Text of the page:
The future for inflammatory mediators as biomarkers for use in TBI is still uncertain, in large part due to their lack of specificity. However, development of animal models of multi-trauma, the use of two or more markers, and new sampling techniques may overcome this problem. There is also a need to gain a more complete understanding of the temporal expression profile of each cytokine in specific types and severities of injury, since data is currently limited. The use of multiplex assays now allows for simultaneous measurement of several cytokines in brain samples and is providing useful information in this regard (Yan et al., 2011; Dalgard et al., 2012). In addition, the use of microdialysis technology in patients, while invasive and expensive, has potential to provide us with continual cytokine concentrations within the brain parenchyma itself (Winter et al., 2002; Helmy et al., 2007). Intraparenchymal measurement of this kind negates the need to consider BBB disturbances and may be more biologically relevant.
In conclusion, the monitoring of the inflammatory process has the potential to provide specific information on the injury and make predictions about probable outcomes. Several cytokines have shown potential in this area, but a more complete understanding of their specific roles and expression profiles is needed.
Conflict of Interest Statement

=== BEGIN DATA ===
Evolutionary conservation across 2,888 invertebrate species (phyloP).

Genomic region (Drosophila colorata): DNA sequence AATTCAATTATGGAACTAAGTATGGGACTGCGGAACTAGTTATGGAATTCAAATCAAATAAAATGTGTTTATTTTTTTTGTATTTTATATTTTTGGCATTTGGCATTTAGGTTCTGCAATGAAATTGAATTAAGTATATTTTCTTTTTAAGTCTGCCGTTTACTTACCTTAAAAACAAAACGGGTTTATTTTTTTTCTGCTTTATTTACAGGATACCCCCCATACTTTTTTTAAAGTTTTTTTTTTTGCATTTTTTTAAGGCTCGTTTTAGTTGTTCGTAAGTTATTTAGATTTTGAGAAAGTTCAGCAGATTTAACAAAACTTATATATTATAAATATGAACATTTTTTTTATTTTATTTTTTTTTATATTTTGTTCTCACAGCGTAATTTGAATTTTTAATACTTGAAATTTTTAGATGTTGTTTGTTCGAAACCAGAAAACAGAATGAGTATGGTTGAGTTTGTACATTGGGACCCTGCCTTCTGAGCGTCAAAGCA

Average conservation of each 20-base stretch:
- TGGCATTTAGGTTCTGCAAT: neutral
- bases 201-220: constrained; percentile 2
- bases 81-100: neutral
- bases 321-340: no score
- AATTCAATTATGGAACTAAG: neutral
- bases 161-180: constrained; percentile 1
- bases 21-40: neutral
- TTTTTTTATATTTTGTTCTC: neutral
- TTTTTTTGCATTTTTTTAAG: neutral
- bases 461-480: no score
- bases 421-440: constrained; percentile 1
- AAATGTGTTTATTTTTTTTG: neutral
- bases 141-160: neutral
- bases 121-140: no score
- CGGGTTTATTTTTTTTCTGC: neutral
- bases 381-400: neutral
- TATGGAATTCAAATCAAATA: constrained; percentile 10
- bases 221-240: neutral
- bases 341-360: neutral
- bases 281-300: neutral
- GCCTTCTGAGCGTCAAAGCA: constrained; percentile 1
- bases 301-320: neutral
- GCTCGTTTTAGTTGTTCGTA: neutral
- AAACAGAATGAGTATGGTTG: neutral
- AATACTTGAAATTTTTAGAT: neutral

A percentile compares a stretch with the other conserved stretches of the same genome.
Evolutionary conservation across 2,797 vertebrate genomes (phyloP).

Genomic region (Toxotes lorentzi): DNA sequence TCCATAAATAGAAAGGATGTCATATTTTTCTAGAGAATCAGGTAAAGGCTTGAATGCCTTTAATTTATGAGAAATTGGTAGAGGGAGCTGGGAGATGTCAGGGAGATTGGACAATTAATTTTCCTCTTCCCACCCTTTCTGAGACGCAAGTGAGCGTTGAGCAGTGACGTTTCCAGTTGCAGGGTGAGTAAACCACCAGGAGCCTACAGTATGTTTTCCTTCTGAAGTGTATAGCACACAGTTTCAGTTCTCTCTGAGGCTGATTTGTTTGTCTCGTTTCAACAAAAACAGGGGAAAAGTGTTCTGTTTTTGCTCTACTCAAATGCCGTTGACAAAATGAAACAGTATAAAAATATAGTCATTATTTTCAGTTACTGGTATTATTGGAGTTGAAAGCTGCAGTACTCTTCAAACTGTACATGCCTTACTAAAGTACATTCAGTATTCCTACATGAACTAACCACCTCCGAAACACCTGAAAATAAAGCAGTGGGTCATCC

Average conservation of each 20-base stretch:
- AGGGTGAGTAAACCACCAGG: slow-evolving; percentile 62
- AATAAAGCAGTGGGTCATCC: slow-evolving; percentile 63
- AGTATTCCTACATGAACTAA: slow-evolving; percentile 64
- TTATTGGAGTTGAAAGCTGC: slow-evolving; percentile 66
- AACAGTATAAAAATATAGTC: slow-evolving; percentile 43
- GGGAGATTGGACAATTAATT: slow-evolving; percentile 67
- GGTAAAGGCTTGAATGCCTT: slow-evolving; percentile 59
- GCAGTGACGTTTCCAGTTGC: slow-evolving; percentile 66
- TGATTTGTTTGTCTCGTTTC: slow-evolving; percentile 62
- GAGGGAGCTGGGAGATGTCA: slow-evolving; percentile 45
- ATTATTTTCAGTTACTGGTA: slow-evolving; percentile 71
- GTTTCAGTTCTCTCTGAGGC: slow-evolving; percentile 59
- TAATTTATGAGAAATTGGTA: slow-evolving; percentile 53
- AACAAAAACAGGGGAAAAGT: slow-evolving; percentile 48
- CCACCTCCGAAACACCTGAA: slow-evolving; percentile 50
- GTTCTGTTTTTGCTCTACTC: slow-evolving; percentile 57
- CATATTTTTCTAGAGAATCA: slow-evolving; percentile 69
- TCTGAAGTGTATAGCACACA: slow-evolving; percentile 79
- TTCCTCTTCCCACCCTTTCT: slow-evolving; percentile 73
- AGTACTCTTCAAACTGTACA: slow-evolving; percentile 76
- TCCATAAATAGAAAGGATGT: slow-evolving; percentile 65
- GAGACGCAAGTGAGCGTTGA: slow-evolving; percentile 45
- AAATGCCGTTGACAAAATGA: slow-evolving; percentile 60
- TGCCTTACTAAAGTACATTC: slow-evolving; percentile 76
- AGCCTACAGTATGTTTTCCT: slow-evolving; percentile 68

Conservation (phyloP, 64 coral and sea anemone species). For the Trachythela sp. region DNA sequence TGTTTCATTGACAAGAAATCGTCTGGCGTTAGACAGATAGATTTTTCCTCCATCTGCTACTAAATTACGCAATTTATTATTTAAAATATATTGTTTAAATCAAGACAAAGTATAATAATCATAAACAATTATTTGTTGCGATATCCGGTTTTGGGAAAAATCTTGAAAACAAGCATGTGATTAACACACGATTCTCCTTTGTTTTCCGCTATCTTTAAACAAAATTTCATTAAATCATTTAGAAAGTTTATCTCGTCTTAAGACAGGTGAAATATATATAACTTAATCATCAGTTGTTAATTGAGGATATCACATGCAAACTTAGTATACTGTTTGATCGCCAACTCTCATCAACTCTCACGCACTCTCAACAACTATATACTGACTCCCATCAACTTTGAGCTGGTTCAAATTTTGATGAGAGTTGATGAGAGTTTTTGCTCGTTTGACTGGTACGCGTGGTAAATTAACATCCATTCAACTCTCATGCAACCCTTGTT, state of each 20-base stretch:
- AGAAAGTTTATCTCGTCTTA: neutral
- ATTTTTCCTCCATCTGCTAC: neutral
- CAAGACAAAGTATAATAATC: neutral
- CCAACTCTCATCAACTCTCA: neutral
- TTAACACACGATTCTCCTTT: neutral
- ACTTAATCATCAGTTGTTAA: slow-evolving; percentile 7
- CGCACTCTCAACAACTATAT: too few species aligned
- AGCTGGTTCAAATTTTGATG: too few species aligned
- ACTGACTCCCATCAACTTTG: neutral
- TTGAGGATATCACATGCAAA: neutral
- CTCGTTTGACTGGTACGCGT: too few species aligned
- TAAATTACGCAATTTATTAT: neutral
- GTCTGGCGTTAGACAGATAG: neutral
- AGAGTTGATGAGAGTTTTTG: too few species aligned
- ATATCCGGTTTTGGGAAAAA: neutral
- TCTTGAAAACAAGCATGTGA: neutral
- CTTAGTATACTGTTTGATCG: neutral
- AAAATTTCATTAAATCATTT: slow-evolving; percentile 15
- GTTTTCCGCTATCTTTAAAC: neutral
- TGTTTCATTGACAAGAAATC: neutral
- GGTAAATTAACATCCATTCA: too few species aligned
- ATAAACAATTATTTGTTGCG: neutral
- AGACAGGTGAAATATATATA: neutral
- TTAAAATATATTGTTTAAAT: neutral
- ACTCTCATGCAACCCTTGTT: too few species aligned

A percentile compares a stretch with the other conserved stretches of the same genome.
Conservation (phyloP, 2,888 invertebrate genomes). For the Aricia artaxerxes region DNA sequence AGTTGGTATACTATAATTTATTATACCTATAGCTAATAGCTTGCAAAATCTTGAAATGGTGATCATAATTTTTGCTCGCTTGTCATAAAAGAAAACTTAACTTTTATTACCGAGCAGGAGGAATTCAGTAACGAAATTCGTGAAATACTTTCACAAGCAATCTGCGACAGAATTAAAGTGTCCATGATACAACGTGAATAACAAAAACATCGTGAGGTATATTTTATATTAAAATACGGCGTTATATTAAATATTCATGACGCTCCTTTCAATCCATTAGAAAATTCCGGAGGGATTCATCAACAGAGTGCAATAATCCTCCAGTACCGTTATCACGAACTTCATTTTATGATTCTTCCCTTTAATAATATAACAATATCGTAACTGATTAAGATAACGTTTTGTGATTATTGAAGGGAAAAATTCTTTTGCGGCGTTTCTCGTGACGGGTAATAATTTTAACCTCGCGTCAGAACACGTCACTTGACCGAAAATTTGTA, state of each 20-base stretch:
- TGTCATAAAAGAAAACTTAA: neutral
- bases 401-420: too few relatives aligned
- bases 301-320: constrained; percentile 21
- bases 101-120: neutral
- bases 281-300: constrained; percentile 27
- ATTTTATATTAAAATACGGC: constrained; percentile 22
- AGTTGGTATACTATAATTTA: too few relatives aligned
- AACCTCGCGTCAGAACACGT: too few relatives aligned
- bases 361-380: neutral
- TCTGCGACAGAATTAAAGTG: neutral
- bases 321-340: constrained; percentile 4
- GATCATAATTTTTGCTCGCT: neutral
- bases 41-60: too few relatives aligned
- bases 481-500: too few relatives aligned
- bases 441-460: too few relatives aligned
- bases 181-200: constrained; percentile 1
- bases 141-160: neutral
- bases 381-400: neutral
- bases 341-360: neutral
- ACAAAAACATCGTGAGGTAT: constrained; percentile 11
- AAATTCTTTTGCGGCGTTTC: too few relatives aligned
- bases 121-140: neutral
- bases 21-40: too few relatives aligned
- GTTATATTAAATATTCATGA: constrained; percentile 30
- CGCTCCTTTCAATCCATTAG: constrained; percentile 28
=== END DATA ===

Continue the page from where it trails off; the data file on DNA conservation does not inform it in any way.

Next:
The authors declare that the research was conducted in the absence of any commercial or financial relationships that could be construed as a potential conflict of interest.
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Keywords: traumatic brain injury, biomarkers, inflammation, cytokines, chemokines
Citation: Woodcock T and Morganti-Kossmann MC (2013) The role of markers of inflammation in traumatic brain injury. Front. Neurol. 4:18. doi: 10.3389/fneur.2013.00018
Received: 26 November 2012; Accepted: 10 February 2013;
Published online: 04 March 2013.
Edited by:Stefania Mondello, University of Messina, USA
Reviewed by:V. Wee Yong, University of Calgary, Canada
Amade Bregy, University of Miami Miller School of Medicine, USA
Copyright: © 2013 Woodcock and Morganti-Kossmann. This is an open-access article distributed under the terms of the Creative Commons Attribution License, which permits use, distribution and reproduction in other forums, provided the original authors and source are credited and subject to any copyright notices concerning any third-party graphics etc.
*Correspondence: Maria Cristina Morganti-Kossmann, Department of Epidemiology and Preventive Medicine, School of Public Health and Preventive Medicine, Australian and New Zealand Intensive Care Research Centre, Monash University, The Alfred Centre, 99 Commercial Road, Melbourne, VIC 3004, Australia. e-mail: firstname.lastname@example.org